The monastery of Debre Damo is notable for its 6th century Axumite stone church, as well as for its impregnable cliff top position. This isolated relic lay on a 2800m high amba (flat topped hill) covering an area of 0.5m2 and sheer cliffs. The flat topped ”Imba” (plateau) measures about 1000 meters from northeast to southwest and 500 meters from northwest to southeast. It is surrounded by sheer cliffs. Ascent to the mountaintop is made possible via a 15-meter plaited leather rope (the ”Jende”) that hangs from the summit. The church is dedicated to its founder, Abune Aregawi, one of the ‘nine saints’ who taught gospel in the 6th century. According to local tradition, Abune Aregawi is believed to have been taken to the top of the Imba with the help of a serpent that was commanded to do so by God. Today, the ‘Jende’ symbolizes the miraculous serpent. Visitors need to be tightly tied up around their waists by the supplementary rope as a means of additional safety. Female visitors are not allowed to access the church. On top of the Imba, there are two churches. The main one, 20m deep and 9m wide, was constructed under the auspices of Emperor Gebre Meskel. He was the Axumite king who reigned in the 6th century. It is believed to have been built of the very site where the serpent had safely dropped the founder. Described by Richard Pankurst as ”a veritable jewel of ancient Ethiopian architecture”, the church is built following an Aksumite style of construction: layers of stone alternated with layers of wood. The walls are constructed of stones and strengthened with longitudinal beams, which are themselves fixed to the walls with projecting woods known as ”monkey heads.” The walls of the church show resemblance to the decorative styles displayed on the obelisks of Aksum. The monolithic pillars, the walls, the beams, the wooden doors, and windows reflect Aksumite architecture. On the ceiling of the sanctuary, one can observe wooden carvings of cattle, elephants and water birds. Ancient stone pillars can also be inspected in the sanctuary and the Holy of Holies. The church has undergone few restoration works, and therefore has retained its original structure. The second church is built on the eastern verge of the Imba. According to local tradition, this is the site where Abune Aregawi vanished unnoticed, hence ”Misiwarom” (literally a place where he vanished from). It is a small church only frequented by hermits living on the Imba. Debre Damo is second to none in terms of monastic life in Ethiopia. On the top of the Imba, there are hundreds of resident monks. These monks have greatly contributed toward the development of church education and literature in Ethiopia. With this regard, Debre Damo has won unparalleled fame and reputation. This monastery has also served as a safe haven for Ethiopian kings that were pursued by enemies. The prominent example is that of Atse Lebne Dengle of the 16th century, who sought refuge during the fight of Ahmed Gragn’s army. The monastery of Debre Damo possesses many treasures including ancient manuscripts and crosses. Visiting the monastery emotionally takes you back to the distant past of Ethiopian religious life. Professor Richard Pankhurst rightly suggests, ” It takes today’s traveler into a past age and leaves him with a deeper understanding of Ethiopia’s age-old and unique civilization than mere words can give.”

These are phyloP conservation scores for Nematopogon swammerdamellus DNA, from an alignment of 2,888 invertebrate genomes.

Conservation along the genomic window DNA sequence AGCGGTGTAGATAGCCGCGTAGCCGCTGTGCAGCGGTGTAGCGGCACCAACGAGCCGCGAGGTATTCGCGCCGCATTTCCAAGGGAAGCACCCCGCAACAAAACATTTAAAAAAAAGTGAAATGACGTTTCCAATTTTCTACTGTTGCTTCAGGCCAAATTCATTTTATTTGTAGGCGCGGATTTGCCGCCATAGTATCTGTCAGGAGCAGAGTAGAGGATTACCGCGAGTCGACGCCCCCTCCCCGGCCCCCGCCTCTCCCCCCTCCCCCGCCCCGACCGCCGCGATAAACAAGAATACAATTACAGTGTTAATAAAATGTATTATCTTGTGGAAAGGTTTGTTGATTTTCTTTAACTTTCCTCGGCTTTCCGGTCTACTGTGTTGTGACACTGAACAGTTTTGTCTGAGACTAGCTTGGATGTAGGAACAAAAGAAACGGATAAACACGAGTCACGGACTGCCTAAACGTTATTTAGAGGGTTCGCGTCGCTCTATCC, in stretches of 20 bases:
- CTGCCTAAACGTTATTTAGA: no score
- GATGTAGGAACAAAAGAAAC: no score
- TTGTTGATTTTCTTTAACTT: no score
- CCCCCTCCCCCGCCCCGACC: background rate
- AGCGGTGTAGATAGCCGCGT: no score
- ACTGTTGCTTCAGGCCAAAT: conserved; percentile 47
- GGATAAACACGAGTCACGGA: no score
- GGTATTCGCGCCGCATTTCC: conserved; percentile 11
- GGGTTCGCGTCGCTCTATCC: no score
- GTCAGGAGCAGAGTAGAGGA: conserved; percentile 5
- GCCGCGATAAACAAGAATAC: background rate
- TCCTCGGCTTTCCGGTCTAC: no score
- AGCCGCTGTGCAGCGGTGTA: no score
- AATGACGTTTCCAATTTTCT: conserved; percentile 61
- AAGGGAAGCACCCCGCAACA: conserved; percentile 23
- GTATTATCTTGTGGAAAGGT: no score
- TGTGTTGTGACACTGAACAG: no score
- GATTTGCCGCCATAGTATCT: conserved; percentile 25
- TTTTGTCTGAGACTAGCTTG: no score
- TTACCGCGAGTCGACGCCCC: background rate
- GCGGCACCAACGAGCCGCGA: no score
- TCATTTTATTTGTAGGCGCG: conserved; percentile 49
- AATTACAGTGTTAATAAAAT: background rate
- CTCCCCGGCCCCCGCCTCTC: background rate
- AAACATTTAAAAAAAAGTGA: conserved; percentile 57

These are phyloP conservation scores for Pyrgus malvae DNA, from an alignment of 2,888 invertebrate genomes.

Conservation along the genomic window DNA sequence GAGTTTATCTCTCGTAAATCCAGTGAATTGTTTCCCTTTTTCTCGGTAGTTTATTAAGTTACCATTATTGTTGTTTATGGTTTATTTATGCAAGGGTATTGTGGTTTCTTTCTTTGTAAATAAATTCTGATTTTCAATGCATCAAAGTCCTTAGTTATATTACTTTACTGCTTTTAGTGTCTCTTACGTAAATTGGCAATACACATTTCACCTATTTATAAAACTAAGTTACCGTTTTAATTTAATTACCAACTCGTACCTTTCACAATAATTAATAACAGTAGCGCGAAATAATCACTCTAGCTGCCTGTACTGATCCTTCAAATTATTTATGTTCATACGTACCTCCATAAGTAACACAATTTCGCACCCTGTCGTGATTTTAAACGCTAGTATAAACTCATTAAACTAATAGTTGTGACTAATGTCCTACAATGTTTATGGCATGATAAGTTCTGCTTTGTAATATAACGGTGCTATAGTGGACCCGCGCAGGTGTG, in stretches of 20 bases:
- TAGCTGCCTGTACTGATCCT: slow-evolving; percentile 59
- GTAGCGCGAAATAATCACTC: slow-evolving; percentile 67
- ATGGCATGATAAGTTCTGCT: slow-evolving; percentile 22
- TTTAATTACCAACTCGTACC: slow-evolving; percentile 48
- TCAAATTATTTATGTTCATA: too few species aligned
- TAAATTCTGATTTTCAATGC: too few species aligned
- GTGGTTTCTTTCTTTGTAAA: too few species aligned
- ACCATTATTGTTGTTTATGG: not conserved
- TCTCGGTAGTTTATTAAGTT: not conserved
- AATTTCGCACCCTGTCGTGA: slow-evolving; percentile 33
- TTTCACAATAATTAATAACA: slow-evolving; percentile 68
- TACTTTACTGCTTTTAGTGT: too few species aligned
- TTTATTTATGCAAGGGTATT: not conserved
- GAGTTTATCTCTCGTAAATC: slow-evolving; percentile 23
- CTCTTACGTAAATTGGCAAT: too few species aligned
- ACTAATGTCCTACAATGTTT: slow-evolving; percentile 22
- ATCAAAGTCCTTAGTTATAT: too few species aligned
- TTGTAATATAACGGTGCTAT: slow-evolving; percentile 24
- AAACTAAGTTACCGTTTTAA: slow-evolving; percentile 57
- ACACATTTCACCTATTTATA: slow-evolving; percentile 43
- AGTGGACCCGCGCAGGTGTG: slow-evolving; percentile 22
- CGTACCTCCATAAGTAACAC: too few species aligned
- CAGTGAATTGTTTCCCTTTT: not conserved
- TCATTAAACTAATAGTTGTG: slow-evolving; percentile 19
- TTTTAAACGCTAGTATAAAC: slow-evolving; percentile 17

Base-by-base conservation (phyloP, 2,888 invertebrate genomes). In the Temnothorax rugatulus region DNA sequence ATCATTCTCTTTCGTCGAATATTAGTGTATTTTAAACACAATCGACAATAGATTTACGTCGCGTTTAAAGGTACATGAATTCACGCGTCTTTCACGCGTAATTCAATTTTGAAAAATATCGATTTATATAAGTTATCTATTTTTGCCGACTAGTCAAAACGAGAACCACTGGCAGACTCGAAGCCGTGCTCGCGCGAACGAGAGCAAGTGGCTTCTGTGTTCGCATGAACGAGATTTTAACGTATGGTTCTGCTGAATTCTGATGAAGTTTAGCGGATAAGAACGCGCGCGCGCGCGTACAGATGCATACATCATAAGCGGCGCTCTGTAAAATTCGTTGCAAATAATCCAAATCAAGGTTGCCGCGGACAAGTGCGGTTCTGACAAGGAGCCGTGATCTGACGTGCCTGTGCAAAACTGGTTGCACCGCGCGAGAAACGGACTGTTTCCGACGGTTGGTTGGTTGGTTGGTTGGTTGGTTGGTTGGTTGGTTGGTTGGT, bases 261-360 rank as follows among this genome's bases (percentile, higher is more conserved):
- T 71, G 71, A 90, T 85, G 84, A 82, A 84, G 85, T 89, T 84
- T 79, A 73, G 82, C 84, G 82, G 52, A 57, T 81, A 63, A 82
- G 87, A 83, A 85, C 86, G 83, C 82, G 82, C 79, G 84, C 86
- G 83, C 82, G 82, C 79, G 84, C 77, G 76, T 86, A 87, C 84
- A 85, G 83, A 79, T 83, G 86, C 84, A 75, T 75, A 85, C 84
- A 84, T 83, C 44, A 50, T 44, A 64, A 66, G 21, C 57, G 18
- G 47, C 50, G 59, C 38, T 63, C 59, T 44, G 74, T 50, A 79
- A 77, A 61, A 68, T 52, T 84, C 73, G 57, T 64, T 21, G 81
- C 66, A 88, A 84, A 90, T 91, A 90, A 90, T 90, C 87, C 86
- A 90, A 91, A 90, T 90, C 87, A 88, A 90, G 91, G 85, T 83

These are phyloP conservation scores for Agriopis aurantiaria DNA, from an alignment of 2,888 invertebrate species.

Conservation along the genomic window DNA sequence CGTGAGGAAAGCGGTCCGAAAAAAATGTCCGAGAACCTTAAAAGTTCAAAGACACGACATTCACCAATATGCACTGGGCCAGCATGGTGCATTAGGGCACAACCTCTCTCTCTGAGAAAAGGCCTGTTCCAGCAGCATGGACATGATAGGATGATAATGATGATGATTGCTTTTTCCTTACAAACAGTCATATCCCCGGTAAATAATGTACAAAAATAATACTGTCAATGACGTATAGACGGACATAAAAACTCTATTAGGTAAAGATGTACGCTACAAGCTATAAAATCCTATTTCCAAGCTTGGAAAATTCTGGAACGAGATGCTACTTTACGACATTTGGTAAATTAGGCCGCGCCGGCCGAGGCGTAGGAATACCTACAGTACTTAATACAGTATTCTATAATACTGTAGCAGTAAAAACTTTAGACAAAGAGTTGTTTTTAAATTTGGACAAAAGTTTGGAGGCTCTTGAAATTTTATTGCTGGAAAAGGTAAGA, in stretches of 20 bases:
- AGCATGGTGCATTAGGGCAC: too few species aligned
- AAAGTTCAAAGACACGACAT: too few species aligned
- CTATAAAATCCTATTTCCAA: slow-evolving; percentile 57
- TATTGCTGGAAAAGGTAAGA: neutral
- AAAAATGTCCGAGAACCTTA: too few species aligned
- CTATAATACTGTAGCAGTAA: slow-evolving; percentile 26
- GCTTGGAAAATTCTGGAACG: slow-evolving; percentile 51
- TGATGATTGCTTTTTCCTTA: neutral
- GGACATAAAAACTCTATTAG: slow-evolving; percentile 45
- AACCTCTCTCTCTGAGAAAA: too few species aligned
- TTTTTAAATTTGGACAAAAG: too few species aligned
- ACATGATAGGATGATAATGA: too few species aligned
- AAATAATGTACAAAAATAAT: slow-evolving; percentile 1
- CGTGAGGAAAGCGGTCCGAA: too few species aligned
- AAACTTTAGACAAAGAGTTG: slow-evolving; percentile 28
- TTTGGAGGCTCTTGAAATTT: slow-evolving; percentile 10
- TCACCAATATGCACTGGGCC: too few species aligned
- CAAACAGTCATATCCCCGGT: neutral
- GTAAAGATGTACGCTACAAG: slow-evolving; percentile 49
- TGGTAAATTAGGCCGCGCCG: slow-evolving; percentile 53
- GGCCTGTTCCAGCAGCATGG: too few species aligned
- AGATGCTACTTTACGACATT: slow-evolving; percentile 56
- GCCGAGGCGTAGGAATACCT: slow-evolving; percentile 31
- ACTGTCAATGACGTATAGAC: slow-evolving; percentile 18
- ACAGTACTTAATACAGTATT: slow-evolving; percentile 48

Other Rock Churches of Tigray

Gheralta Cluster

The Wukro Degum road leads west to Gheralta, its rock crowned peak, together with far reaching plains, enclosed by a chain of mountains, casts a panoramic view. George Gerster, the Swiss photographer, writes in his book, Churches in Rock,...

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Atsbi Wonberta Cluster

Atsbi Wonberta is located east of Wukro and bears the churches of Mikael Barka, Debreselam Mikael and Mikael Imba. These splendidly executed edifices are found perched on a mountain commanding a view of their surroundings. Mikael Barka Mikael...

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Wukro Cluster

The only sizable town between Adigrat and Mekelle, with its relaxed if rather nondescript character and forms a convenient base from which to explore the under list as well as other a number of rock hewn churches. There are major rock hewn...

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Tsaeda Imba or Teka Tesfai Cluster

Along the Mekelle – Adigrat road, 25km after Wukro, an escarpment better known as Tsada Imba, meaning White Mountain, accompanies the road along the route to Sinkata. The rocky but scenic area is the home of one of the highly sacred places in...

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Monastery of Gunda Gundo

Gunda Gundo is accessed from the town of Edagahamus, 100km after Mekelle. It has an area that lay between a sheer side cliff in the west and an escarpment that drops towards the Afar depression. From this settlement, a 24km rough road leads to...

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